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Semin Perinatol. 2007 Jun;31(3):196-201.

Epidemiologic approaches for studying recurrent pregnancy outcomes: challenges and implications for research.

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Division of Epidemiology and Biostatistics, Department of Obstetrics, Gynecology, and Reproductive Sciences, UMDNJ-Robert Wood Johnson Medical School, New Brunswick, NJ 08901-1977, USA.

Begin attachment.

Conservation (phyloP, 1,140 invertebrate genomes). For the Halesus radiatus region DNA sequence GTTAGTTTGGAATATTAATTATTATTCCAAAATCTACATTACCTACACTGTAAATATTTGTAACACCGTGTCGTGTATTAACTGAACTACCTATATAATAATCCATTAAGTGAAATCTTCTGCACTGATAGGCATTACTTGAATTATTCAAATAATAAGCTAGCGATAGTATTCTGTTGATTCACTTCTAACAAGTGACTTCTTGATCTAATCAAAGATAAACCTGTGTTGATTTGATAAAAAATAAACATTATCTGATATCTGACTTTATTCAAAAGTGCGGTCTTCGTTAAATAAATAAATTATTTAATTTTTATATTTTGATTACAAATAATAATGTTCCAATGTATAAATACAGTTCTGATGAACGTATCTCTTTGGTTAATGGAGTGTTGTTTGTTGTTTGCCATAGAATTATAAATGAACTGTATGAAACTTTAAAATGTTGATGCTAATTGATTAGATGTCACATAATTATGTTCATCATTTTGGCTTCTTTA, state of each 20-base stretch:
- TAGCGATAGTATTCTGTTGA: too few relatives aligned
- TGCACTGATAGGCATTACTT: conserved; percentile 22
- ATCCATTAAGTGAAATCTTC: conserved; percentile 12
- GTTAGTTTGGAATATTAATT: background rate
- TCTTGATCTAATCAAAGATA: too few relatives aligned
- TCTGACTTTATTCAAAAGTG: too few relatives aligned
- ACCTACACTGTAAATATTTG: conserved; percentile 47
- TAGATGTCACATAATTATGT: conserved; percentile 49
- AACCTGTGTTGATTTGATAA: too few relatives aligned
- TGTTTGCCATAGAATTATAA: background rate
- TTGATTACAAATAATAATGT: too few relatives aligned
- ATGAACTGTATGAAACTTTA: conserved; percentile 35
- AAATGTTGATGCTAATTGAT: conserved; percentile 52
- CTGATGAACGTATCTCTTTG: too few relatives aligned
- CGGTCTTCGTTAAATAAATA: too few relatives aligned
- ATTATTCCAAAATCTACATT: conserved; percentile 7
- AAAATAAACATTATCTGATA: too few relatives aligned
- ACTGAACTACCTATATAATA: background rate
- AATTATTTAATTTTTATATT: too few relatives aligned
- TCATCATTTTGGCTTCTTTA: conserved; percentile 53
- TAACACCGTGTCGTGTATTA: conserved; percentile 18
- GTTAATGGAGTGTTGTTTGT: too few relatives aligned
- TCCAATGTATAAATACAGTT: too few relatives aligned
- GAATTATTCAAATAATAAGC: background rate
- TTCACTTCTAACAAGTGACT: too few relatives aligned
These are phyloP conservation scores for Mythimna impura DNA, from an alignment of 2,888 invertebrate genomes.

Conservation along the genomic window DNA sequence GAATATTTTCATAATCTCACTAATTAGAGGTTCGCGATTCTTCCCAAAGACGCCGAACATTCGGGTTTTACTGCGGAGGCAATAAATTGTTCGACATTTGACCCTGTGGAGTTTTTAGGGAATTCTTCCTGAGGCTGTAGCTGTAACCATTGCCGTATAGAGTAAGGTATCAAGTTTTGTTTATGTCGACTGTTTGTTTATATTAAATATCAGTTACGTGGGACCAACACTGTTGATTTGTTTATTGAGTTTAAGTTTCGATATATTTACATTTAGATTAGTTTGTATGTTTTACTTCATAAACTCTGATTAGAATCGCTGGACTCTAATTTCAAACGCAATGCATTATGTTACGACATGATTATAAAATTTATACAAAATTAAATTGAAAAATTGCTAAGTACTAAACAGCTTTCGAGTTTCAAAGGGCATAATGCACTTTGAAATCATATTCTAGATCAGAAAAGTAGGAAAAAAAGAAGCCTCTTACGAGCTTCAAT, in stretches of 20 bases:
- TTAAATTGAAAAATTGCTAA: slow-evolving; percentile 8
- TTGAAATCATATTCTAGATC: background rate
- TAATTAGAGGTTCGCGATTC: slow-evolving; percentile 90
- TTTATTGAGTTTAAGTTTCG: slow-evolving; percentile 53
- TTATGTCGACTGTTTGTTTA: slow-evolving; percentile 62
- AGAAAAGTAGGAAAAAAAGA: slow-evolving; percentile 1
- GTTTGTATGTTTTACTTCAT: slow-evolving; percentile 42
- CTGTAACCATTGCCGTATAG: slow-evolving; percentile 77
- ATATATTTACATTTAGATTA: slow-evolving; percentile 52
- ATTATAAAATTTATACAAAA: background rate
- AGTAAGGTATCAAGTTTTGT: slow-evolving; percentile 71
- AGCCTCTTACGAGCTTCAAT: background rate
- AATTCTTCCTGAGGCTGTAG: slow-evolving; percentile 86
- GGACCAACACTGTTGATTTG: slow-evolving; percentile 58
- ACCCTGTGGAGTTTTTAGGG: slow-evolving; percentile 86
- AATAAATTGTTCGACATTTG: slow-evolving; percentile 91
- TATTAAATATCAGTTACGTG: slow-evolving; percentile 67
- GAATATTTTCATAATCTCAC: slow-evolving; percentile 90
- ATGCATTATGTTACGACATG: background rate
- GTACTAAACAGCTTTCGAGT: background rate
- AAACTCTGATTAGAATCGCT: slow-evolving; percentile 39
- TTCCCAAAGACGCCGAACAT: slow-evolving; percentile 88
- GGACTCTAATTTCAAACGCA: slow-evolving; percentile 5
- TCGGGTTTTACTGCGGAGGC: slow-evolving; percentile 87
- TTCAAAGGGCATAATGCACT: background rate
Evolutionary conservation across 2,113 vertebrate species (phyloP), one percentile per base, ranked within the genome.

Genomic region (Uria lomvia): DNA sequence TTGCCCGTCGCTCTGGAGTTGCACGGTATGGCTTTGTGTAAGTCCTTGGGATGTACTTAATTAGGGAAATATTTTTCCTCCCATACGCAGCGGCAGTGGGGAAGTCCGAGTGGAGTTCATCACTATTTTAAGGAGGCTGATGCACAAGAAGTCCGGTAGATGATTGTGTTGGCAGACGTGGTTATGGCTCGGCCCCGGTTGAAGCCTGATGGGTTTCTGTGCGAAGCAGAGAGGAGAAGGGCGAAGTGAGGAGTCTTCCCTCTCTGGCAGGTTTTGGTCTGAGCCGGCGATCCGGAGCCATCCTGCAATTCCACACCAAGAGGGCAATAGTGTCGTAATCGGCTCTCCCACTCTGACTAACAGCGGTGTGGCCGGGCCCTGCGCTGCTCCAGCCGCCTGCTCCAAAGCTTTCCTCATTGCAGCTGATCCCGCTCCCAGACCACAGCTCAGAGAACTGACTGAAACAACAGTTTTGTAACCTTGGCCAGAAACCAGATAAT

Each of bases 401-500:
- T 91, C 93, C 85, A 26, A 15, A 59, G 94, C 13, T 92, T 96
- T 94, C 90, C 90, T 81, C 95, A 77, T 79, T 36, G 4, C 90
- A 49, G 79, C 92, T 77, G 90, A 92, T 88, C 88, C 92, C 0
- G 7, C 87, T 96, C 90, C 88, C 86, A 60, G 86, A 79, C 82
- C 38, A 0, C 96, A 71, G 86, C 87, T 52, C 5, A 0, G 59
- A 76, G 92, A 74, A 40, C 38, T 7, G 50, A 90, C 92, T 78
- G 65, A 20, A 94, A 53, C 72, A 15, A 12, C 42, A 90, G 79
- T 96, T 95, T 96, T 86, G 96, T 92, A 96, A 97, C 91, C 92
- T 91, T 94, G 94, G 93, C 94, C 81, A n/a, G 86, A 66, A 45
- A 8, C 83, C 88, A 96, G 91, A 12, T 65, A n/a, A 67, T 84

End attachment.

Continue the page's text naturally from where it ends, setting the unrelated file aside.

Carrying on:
The study of recurrence of pregnancy-related complications and outcomes can offer powerful insights to understanding patient-related risks for subsequent pregnancies. Such studies, when designed, analyzed, and interpreted correctly, can help distinguish genetic from environmental causes that portend increased recurrence of a particular pregnancy complication (eg, recurrence of gestational diabetes) or a perinatal outcome (eg, recurrence of preterm birth or preeclampsia). Recurrence risk studies can be challenging in other dimensions, including inherent biases, generalizability of findings, inadequate study size, and inappropriate use of analytic models to study recurrence. Other common misperceptions in studies of recurrence risk are highlighted, including issues with terminology and interpretation of recurrence risks. A review of available epidemiologic study designs is presented and the usefulness and applicability of each design for addressing specific etiologic questions as they relate to recurrence risks are contrasted.

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